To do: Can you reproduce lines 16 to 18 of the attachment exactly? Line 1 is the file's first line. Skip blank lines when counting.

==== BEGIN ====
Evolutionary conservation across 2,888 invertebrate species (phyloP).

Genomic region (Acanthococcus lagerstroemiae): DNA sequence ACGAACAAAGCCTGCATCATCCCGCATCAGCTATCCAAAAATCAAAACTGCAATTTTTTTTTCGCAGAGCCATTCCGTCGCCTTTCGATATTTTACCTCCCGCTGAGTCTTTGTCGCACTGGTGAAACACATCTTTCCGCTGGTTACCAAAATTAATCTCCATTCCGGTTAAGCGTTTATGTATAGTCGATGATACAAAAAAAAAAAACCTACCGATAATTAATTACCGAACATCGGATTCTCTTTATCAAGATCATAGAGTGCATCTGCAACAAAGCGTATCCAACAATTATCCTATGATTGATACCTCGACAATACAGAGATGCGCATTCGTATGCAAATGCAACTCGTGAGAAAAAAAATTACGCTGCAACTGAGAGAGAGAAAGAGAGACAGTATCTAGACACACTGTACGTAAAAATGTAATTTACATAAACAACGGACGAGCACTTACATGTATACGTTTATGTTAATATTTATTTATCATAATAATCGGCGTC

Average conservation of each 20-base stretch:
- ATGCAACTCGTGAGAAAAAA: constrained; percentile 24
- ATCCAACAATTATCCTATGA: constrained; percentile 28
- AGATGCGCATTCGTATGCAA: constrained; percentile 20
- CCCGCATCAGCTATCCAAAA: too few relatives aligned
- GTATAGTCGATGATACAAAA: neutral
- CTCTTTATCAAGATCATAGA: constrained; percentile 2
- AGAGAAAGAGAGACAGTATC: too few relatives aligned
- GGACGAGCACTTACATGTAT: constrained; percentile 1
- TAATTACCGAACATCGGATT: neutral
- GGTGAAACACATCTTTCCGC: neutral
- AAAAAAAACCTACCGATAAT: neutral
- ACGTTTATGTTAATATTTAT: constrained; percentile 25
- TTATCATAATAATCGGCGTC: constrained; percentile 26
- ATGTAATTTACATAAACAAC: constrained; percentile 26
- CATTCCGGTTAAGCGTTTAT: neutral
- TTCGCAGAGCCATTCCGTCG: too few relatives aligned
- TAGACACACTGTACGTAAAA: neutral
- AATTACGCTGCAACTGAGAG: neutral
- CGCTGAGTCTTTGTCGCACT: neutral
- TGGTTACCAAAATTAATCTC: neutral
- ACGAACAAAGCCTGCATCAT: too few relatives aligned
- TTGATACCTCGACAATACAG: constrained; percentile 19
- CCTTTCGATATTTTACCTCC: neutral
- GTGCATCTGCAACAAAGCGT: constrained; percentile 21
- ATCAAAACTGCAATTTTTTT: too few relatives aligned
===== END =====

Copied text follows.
- TTATCATAATAATCGGCGTC: constrained; percentile 26
- ATGTAATTTACATAAACAAC: constrained; percentile 26
- CATTCCGGTTAAGCGTTTAT: neutral